The service shop called in the afternoon and I faced a long drive from downtown to far northeast side, outside the I-465 ring freeway that roughly parallels the Marion County line. Call it a dozen miles, more or less.
A dozen miles on a Friday afternoon, most of it on a major, divided-lane, non-freeway route out of the city that turns into an interstate highway once it ducks under 465. A few places, traffic got up to sixty, at which point the Volkswagen uttered a polite bing! and displayed a warning message on the dash:
MAXIMUM SPEEDIt was good to know, but considering I was locked into bumper-to-bumper traffic, not something I could do much about.
Things slowed down soon enough. Most of the last half of the trip was done in "parking lot" mode, as traffic inched through stoplights in fits and starts.
The cherry on top was the very last bit: the road turns into interstate at the cloverleaf with 465 and I needed to take the very next exit, so close you've got to scramble through two lanes of merging traffic to get to it. I, um, "dislike" is too weak a word for how little I enjoy this kind of driving. Traffic was brisk; the VW chided me a few times about going too fast for snow tires, but I got there, put myself in the correct lane, and after a few more turns, navigated the car into the twisty maze of shopping-center and light-industrial streets that wind back to the fancy-car garage with a feeling of great relief.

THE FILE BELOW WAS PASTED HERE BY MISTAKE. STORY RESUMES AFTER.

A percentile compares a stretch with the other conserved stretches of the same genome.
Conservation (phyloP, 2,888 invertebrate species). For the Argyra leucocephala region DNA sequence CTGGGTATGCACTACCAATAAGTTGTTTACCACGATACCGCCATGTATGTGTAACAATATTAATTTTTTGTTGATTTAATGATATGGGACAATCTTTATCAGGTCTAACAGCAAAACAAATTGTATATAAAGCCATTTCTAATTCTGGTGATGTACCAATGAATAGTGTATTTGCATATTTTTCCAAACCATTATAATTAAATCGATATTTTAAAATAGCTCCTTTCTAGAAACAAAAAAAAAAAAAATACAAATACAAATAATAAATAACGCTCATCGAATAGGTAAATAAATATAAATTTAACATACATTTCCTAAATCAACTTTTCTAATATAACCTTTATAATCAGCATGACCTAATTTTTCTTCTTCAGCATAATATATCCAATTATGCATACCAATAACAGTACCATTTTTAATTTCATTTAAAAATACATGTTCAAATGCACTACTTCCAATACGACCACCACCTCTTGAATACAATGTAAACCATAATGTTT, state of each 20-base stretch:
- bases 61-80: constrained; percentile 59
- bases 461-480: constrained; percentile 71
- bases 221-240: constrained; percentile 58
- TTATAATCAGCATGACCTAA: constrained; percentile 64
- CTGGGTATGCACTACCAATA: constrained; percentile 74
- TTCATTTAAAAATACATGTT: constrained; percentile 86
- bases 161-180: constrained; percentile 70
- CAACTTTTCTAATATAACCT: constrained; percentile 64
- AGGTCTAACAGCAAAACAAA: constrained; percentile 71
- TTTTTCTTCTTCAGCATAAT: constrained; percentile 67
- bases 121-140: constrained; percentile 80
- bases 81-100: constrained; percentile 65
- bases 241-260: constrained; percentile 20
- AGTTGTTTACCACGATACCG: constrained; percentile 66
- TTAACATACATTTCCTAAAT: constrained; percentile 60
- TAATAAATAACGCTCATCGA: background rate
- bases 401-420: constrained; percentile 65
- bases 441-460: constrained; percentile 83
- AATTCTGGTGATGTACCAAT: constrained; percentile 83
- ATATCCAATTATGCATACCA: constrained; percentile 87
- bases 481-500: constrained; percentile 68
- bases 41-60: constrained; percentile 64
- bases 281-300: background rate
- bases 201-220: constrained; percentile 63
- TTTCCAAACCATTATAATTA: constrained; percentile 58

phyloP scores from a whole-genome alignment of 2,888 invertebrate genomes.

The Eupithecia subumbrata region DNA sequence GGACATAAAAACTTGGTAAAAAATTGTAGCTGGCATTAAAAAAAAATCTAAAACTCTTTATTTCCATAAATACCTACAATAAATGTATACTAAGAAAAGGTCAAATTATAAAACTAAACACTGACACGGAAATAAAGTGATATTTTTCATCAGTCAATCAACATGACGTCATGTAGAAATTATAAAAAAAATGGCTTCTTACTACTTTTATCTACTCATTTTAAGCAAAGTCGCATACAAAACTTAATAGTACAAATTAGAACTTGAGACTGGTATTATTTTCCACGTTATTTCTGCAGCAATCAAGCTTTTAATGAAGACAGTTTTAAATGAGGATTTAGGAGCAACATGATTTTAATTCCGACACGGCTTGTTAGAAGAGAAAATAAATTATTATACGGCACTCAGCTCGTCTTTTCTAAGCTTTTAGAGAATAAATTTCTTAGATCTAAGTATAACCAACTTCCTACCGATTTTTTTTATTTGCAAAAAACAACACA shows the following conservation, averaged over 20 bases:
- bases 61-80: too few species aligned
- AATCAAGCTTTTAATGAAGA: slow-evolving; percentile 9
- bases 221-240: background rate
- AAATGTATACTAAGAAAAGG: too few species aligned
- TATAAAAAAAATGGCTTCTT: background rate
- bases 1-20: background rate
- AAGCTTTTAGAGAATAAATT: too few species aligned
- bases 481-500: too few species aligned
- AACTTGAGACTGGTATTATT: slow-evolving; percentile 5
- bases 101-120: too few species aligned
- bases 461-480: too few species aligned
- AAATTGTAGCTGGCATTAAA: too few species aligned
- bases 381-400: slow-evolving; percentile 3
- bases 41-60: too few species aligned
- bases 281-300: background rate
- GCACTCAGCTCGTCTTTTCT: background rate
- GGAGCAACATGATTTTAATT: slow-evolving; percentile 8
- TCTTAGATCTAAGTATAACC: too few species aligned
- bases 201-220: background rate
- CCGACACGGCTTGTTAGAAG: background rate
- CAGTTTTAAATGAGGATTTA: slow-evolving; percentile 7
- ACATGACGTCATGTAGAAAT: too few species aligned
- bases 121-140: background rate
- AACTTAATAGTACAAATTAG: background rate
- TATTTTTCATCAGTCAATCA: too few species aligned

Those roads are cratered badly enough to resemble the aftermath of a modern civil war. The sleek, low-slung VW CC was not the car for them. I dodged and weaved and finally arrived at the garage.
My Lexus Opera Assault Vehicle was waiting out front, sparkling-clean.
I paid with hardly a wince -- buy the fancy car, pay for fancy service -- and climbed in, dreading the return trip.
Missed my exit to the freeway so I took the next turn and and put myself on a once-familiar north-south arterial. Took it down to a stoplighted cross street and got back on the divided-lane boulevard to downtown. There wasn't nearly as much traffic headed into downtown as there was trying to escape; the outbound lanes were solid and slow but traffic in my direction buzzed along at the limit.
It was good to be back in my own car.